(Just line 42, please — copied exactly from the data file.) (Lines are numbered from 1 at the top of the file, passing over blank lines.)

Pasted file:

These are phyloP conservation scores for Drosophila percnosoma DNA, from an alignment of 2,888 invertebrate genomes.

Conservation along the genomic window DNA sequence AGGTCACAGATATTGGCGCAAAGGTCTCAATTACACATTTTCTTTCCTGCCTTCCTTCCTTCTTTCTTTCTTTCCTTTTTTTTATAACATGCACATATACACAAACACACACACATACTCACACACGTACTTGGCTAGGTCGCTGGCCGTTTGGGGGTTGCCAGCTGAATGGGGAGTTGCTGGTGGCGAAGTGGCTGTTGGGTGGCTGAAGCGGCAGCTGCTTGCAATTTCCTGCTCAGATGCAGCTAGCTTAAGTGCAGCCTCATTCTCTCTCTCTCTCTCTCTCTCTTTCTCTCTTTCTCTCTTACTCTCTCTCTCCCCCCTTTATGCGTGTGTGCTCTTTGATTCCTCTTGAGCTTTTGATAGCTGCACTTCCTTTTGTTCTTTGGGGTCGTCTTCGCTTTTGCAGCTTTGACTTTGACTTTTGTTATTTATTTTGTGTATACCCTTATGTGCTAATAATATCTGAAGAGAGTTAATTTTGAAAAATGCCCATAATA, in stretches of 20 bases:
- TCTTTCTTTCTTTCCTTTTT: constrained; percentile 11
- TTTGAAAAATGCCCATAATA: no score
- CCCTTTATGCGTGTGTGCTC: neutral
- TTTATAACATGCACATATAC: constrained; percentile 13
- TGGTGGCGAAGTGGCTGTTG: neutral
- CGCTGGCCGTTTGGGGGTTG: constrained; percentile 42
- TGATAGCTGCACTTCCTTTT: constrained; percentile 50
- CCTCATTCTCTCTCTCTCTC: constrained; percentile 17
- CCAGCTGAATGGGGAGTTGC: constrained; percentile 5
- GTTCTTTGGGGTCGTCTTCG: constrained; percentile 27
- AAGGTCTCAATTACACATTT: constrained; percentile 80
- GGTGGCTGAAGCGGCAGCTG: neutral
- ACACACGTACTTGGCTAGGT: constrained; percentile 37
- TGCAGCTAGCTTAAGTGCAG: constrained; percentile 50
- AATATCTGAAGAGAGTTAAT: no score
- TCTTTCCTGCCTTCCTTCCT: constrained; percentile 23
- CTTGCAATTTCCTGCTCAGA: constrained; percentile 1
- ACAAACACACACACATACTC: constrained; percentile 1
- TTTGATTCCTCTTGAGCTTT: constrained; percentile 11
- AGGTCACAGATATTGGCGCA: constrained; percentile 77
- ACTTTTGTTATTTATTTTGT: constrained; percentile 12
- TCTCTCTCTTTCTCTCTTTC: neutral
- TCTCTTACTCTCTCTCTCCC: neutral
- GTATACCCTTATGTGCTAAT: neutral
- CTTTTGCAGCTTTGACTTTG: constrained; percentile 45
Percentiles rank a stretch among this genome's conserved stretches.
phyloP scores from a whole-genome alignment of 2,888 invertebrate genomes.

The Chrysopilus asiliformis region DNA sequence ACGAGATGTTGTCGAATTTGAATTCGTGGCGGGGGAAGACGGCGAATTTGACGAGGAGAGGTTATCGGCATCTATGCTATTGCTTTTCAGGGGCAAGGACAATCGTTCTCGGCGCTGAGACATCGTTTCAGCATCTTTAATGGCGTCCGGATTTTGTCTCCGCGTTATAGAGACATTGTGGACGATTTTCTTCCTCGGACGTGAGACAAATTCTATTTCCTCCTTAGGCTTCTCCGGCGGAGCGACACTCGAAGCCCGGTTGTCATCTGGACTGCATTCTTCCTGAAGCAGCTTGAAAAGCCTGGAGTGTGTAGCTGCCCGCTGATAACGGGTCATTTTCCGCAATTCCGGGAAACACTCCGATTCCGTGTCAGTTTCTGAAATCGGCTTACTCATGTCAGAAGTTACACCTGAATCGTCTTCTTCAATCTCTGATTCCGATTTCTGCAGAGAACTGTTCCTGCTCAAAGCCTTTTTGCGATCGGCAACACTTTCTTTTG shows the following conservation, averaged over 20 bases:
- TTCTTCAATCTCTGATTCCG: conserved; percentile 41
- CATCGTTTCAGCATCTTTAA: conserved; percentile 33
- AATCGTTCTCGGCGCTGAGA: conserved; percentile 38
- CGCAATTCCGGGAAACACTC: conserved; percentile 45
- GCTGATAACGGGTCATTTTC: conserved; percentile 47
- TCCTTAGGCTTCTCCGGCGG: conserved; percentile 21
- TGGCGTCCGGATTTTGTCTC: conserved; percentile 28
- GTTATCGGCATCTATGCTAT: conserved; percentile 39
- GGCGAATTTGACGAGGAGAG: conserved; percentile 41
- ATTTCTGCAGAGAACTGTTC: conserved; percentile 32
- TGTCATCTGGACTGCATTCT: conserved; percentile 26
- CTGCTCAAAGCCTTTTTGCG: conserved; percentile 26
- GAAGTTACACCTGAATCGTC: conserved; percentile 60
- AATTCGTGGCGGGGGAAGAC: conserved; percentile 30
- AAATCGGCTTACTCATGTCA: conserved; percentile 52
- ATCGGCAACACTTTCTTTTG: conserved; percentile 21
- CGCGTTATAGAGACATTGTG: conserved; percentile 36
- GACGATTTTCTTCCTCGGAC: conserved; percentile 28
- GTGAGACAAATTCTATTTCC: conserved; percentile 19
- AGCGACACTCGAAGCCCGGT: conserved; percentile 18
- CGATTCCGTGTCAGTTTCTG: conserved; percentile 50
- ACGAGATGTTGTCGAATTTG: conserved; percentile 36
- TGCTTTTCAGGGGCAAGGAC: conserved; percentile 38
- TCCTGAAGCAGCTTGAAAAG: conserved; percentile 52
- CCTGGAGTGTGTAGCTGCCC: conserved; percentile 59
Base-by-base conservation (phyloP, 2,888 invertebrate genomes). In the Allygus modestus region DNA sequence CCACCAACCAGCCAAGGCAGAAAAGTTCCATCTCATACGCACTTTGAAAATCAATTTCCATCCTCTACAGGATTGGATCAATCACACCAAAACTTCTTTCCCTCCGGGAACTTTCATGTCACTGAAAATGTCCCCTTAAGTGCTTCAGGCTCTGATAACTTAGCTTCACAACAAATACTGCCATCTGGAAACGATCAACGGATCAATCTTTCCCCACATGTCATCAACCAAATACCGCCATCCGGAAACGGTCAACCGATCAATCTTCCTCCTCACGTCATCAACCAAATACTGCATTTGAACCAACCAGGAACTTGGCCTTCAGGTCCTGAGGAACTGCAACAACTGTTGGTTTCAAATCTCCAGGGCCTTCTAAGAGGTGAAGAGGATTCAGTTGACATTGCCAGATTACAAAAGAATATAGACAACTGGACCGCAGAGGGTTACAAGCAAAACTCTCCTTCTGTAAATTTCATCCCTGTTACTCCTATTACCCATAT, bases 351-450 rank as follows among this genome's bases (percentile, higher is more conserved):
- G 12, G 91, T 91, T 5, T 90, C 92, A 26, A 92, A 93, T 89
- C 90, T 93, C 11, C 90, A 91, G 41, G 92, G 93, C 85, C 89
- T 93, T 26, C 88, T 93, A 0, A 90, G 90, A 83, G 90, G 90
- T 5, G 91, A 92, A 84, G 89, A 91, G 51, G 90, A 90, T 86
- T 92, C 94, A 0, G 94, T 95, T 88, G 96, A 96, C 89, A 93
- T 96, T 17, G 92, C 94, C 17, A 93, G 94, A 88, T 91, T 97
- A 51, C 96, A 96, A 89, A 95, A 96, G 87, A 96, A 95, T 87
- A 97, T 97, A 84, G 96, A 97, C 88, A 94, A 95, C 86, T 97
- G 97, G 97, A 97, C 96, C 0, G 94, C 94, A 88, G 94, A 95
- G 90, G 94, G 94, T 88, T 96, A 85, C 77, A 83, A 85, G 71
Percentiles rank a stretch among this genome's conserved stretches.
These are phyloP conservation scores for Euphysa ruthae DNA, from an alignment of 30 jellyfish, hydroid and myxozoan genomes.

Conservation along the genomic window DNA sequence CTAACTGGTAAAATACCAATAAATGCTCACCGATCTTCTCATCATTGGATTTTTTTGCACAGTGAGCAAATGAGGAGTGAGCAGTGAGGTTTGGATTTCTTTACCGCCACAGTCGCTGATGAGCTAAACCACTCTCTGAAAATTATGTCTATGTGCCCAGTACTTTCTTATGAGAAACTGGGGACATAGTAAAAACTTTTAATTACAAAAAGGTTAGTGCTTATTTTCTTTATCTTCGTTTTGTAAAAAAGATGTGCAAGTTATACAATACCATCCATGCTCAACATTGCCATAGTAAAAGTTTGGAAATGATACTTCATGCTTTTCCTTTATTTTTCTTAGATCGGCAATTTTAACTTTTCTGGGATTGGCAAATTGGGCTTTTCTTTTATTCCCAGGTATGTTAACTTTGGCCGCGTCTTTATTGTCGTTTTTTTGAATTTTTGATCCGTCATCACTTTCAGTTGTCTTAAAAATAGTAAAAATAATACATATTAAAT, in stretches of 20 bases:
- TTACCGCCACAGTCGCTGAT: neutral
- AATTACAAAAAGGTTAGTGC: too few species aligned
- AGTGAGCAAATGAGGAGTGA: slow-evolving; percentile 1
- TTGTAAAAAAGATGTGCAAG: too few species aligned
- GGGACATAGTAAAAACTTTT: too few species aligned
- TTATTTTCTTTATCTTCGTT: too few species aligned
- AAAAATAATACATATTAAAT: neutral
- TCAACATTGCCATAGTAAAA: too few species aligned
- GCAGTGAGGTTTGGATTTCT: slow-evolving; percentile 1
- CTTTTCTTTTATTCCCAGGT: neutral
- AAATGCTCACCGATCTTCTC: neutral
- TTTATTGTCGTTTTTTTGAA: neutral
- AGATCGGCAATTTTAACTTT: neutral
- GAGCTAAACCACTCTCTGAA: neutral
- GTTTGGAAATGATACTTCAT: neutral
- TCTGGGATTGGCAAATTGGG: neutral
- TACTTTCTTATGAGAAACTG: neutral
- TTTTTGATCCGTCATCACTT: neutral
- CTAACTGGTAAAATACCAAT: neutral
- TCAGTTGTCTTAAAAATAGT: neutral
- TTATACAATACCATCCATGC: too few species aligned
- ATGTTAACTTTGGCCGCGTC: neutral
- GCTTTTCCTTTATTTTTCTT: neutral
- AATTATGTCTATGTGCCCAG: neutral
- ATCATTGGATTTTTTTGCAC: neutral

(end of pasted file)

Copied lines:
- CTGCTCAAAGCCTTTTTGCG: conserved; percentile 26